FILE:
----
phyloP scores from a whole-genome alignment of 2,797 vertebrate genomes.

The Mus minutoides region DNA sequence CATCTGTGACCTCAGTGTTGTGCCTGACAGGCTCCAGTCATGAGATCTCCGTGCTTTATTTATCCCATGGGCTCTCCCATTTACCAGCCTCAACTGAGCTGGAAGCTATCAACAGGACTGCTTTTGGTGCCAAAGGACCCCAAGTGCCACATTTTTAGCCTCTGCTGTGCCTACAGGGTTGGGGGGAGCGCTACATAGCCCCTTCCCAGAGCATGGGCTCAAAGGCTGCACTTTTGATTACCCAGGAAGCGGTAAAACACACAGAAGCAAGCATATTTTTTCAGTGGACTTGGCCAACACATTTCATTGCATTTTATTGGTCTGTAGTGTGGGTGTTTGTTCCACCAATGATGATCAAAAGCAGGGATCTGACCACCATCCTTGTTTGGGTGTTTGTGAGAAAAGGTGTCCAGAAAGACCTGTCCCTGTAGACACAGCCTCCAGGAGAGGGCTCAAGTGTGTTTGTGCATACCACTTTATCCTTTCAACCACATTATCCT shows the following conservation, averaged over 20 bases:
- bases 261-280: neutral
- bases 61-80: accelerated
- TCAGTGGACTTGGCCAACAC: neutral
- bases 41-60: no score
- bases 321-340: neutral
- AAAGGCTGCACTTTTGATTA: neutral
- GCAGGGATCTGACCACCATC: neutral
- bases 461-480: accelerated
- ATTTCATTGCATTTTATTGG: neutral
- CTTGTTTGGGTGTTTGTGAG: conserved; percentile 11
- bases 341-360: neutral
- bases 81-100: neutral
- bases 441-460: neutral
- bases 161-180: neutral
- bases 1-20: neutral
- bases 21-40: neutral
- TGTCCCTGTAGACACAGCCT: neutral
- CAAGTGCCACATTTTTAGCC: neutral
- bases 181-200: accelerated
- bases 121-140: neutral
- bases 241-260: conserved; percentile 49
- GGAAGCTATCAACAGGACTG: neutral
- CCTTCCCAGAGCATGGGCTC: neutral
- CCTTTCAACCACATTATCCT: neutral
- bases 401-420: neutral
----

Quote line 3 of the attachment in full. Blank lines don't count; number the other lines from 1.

- bases 261-280: neutral